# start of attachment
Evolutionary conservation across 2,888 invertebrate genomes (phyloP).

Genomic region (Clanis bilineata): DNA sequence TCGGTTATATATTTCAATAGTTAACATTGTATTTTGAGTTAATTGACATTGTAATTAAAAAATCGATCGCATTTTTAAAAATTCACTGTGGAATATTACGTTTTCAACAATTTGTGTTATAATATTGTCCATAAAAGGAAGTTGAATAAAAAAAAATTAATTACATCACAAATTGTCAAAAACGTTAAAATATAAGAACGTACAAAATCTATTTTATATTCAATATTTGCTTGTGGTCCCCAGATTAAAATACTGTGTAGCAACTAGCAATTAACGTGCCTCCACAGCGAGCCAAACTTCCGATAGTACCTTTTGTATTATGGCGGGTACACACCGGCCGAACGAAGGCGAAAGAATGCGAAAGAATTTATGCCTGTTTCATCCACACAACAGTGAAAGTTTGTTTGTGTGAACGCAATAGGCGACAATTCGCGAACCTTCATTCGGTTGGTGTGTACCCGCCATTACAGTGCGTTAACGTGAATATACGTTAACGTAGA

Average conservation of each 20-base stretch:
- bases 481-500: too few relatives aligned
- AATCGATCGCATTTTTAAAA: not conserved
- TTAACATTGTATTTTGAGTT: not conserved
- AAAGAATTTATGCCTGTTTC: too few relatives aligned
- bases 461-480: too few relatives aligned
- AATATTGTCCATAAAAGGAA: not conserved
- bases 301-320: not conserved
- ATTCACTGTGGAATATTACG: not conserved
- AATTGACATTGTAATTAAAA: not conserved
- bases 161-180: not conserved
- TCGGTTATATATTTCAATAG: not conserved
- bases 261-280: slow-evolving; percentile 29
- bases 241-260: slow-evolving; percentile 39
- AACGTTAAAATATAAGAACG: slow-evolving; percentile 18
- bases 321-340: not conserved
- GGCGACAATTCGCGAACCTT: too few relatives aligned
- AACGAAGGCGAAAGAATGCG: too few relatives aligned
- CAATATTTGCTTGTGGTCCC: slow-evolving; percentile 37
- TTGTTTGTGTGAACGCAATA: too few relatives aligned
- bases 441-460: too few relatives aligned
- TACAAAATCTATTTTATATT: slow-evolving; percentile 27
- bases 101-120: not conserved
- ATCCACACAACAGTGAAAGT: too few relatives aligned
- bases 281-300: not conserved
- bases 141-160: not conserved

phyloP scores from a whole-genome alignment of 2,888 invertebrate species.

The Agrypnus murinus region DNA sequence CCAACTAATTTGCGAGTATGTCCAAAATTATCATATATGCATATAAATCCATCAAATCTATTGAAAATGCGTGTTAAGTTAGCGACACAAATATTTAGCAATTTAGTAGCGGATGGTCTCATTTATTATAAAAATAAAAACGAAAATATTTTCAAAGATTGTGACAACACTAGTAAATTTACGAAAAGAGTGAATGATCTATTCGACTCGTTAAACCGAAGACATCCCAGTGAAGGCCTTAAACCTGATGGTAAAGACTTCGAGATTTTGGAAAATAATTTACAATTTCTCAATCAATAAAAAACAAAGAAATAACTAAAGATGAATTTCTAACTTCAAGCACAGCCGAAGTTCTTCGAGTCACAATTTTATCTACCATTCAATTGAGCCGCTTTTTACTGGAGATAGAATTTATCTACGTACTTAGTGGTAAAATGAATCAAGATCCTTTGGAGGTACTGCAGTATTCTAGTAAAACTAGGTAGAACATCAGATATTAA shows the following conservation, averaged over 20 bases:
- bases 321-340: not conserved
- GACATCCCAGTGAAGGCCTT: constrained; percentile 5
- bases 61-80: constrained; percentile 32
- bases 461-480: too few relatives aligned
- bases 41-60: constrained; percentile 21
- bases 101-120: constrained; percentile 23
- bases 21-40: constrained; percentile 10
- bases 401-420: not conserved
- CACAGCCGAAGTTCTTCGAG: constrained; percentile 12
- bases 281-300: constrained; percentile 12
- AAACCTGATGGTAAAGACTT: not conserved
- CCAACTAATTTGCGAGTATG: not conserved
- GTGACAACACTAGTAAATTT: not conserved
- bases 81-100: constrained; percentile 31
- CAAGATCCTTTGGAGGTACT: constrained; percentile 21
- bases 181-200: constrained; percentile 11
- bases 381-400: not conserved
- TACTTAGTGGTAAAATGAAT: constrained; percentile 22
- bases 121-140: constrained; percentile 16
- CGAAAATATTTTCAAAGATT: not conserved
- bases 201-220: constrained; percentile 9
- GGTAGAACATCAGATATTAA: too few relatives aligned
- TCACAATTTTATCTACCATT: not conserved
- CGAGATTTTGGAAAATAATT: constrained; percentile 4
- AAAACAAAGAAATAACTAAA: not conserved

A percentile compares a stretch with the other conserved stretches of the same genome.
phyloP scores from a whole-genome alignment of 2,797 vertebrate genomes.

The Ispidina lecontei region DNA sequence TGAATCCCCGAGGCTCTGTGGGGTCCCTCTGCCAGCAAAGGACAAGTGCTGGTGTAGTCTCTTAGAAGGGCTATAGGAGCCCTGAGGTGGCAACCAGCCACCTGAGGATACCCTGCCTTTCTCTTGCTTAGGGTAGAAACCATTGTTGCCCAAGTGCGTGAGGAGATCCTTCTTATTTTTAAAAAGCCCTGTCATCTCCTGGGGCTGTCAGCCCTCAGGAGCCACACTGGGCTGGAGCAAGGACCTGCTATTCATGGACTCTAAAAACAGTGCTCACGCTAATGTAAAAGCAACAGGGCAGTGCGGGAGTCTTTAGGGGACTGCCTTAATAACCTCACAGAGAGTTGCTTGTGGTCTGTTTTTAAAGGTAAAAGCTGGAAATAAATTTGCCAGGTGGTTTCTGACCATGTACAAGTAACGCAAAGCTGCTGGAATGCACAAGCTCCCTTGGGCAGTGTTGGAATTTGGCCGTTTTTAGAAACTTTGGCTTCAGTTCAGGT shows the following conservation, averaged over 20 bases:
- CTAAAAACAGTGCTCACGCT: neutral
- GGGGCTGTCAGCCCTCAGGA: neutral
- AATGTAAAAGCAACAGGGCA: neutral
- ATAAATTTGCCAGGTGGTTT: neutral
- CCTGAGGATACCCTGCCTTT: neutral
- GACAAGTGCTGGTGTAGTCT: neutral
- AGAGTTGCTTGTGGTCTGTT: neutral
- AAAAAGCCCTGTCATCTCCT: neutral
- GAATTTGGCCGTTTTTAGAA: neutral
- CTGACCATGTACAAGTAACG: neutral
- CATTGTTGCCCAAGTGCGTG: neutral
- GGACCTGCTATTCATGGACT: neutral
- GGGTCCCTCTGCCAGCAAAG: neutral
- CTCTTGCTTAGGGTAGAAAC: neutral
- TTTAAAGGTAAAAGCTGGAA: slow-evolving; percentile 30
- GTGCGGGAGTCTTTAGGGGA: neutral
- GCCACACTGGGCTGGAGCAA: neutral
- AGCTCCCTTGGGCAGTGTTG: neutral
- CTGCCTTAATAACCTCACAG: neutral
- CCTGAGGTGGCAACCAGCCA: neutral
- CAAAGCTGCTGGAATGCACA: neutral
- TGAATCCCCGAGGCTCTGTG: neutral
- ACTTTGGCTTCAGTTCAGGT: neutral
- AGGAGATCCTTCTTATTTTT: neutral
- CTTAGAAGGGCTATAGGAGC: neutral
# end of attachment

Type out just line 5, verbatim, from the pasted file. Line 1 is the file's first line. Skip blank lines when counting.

- AATCGATCGCATTTTTAAAA: not conserved